Blake obviously admires his subject, but he doesn't fawn or tolerate Disraeli's penchant for revisionist, self-aggrandizing autobiography. What really sets this work apart is Blake's willingness to t
...more
Steven Critelli
Feb 01, 2013 rated it it was amazing
If you want to understand how great prose is written, read Robert Blake.
Hock Tjoa
Feb 09, 2011 rated it really liked it
Robert Blake's biography of the brilliant Conservative prime minister (several times, in competition with Gladstone) has remained the best one (hefty) volume of that master politician. Before the U.S. had Reagan or FDR, the U.K. had Disraeli. One can learn a great deal about Victorian politics and also about writing from this marvelous book.
Wgrissom
Dec 01, 2008 rated it really liked it
I remember reading this in high school, and really enjoying it.
William
Sep 28, 2008 rated it really liked it
Primarily a political biography. Sets out to answer the question "Was Disraeli just a chancer?", but never comes to a firm conclusion.
Bill
Oct 31, 2008 rated it it was amazing  ·  review of another edition
Recommends it for: anyone
Brilliant but personally troubled man very interesting and pivotal in English history
Jeffrey
Apr 29, 2017 rated it really liked it
Robert Blake's Disraeli has been a wonderful reading experience for me. For the most part it is an extremely well-written biography. Blake wrote a compelling narrative, researched his topic exhaustively, rigorously cited his sources, and avoided excessive bias. The text is thoroughly footnoted -- something of a passe practice that I heartily wish would return. As a result of Blake's efforts I have learned so much about Victorian British history, world history, and obviously about Benjamin Disrae ...more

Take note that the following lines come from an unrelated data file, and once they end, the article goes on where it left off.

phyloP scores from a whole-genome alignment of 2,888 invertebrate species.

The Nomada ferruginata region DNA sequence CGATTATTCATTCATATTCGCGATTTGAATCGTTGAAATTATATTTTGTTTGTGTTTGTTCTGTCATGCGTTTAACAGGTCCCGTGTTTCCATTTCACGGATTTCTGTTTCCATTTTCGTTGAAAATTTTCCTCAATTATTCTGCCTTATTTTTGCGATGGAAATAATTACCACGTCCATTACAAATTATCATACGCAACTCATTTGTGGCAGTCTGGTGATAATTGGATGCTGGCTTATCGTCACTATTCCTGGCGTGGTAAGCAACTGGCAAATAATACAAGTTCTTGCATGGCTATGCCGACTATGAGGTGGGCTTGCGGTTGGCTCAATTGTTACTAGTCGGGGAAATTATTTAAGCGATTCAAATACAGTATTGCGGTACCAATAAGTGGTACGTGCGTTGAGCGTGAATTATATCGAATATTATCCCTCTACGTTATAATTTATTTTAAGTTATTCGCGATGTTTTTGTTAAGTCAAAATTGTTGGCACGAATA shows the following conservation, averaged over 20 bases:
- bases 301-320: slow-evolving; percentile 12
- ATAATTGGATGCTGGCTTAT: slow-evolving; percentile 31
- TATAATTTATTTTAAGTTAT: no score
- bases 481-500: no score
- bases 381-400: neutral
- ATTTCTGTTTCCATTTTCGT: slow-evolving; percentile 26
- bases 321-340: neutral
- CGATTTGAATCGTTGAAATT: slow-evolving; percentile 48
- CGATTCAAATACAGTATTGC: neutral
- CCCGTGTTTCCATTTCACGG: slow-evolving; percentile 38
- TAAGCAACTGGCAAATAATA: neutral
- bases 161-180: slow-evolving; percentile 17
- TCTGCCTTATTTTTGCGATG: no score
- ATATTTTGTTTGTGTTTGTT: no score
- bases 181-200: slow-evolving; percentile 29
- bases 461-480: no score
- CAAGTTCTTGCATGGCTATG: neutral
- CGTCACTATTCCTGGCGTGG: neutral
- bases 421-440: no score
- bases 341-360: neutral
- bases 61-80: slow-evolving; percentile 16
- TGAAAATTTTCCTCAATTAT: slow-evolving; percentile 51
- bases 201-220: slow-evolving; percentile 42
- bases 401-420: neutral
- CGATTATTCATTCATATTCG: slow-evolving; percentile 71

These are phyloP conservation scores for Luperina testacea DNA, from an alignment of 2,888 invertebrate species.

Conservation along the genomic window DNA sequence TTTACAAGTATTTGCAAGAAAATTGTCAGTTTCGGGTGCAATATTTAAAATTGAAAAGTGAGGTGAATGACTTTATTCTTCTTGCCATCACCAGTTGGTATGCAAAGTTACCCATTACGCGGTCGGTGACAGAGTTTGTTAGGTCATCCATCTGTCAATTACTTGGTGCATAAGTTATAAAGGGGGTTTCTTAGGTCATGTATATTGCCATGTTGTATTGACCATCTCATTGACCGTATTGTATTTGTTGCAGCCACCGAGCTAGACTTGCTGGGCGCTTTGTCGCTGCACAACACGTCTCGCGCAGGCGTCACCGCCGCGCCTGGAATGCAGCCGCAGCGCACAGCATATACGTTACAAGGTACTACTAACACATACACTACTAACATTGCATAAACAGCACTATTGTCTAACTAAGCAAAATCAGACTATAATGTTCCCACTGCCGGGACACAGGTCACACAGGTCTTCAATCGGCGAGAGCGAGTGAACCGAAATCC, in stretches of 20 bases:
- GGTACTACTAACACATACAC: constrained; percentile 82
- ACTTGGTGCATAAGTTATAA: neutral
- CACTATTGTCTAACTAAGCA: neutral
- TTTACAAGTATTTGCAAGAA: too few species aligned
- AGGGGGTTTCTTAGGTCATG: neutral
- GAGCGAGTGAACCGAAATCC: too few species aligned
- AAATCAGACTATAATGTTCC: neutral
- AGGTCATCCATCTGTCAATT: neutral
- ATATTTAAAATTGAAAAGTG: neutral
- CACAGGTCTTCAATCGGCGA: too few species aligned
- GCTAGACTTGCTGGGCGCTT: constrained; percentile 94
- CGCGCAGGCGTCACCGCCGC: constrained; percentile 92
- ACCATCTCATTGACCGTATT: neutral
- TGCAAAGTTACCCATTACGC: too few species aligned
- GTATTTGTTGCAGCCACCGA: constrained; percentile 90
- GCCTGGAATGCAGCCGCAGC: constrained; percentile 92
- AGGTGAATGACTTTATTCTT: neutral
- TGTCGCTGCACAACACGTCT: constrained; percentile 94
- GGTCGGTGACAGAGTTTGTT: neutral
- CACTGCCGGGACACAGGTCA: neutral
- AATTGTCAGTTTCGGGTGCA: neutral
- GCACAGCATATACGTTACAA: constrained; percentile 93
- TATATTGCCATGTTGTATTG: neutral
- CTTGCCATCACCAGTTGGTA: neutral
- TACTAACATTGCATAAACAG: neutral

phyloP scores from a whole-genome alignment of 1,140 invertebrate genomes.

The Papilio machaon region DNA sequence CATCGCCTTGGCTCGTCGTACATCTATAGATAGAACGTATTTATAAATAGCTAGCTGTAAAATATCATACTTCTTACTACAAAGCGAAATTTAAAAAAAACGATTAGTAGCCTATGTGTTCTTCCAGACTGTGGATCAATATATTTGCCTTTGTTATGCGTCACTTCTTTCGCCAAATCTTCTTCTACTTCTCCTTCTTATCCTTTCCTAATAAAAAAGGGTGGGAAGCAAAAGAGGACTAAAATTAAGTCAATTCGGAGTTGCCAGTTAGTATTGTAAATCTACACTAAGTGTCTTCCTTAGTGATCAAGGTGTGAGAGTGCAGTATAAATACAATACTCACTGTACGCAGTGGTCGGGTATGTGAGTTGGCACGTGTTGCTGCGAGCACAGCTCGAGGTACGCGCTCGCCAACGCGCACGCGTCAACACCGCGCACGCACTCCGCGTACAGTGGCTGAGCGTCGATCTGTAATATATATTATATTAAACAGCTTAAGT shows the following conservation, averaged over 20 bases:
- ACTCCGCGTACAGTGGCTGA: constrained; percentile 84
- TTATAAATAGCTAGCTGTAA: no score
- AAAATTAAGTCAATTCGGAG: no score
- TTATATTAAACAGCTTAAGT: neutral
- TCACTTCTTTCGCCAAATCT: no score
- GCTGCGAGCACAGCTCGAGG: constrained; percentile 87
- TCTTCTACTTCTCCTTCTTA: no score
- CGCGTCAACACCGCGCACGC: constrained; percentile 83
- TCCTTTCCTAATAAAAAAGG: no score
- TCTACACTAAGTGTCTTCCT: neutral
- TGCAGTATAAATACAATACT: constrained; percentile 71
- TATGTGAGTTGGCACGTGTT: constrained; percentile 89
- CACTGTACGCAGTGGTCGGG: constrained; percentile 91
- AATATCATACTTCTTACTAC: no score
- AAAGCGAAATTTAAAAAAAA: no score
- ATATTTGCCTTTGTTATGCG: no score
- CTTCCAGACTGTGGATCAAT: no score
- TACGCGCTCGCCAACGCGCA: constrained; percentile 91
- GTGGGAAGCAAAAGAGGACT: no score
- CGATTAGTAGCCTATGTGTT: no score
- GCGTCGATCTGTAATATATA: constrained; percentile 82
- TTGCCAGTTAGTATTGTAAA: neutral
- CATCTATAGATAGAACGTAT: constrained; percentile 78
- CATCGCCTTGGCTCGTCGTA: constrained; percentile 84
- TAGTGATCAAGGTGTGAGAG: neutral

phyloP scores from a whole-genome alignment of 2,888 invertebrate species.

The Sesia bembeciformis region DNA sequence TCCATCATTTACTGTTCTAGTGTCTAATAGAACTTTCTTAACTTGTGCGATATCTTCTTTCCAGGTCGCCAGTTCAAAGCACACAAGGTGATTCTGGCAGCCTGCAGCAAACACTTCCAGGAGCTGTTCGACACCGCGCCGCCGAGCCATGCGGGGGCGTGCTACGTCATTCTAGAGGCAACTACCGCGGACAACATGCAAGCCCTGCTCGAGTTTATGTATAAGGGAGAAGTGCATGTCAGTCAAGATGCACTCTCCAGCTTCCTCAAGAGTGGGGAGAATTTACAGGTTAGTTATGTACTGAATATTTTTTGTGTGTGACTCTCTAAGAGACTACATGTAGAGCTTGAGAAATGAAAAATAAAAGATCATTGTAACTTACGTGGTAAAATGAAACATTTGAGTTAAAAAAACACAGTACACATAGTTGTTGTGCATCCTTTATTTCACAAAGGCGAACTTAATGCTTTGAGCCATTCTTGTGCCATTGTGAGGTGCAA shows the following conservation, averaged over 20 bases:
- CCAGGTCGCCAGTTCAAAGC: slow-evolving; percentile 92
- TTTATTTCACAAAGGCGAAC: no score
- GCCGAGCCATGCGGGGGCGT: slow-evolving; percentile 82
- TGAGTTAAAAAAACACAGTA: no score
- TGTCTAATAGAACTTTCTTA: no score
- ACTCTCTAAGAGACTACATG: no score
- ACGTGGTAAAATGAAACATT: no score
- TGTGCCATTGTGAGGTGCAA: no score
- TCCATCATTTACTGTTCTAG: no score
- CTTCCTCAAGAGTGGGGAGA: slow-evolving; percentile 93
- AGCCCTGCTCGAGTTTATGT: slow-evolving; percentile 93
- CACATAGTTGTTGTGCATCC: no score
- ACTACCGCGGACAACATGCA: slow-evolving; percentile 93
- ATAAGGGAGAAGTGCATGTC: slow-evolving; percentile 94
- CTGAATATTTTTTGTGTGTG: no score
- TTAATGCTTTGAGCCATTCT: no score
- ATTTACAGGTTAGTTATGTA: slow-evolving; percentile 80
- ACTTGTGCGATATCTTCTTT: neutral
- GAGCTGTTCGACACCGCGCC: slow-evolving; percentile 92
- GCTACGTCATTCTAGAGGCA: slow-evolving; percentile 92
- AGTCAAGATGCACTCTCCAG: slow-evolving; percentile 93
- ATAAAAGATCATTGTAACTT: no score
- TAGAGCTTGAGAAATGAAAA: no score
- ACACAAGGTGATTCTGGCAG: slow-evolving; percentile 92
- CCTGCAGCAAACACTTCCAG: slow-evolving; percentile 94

Allon Shevat
Far too long

Albeit the copious detail, I did not get a feel about who Disraeli was.
Imho this is because of the detail which blinds the reader to the big picture. Highly disappointing
Rebecca E
Dec 31, 2018 rated it it was amazing  ·  review of another edition
Excellent

Cleverly and impartially written account of Benjamin Disraeli. A talented and complex man whose very human frailties endear him to the reader.
Vincent Lombardo
Jan 27, 2017 rated it it was ok
The positive: I learned a lot about Disraeli and his times. The negative: I had to slog through this book!
This is an exhaustive biography of Disraeli, and it is exhausting to read! Blake clearly loves Disraeli and everything that Disraeli wrote, and he quotes just about everything that Disraeli wrote at very great length. I found this book too long and repetitive, and the writing was often arcane. I also found the book difficult to appreciate at times since I do not have a good background in Br
...more
Ray
Sep 23, 2016 rated it really liked it  ·  review of another edition
Shelves: owned
Extremely factual in an eminently readable fashion. The book gives a steady progress of the boy to manhood, and his intimate relationship with the Queen. A real window into a romantic, historical time.
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Robert Norman William Blake, Baron Blake was an English historian. He is best known for his 1966 biography of Benjamin Disraeli, 1st Earl of Beaconsfield, and for The Conservative Party from Peel to Churchill, which grew out of his 1968 Ford lectures. He was created a life peer as Baron Blake, of Braydeston in the County of Norfolk.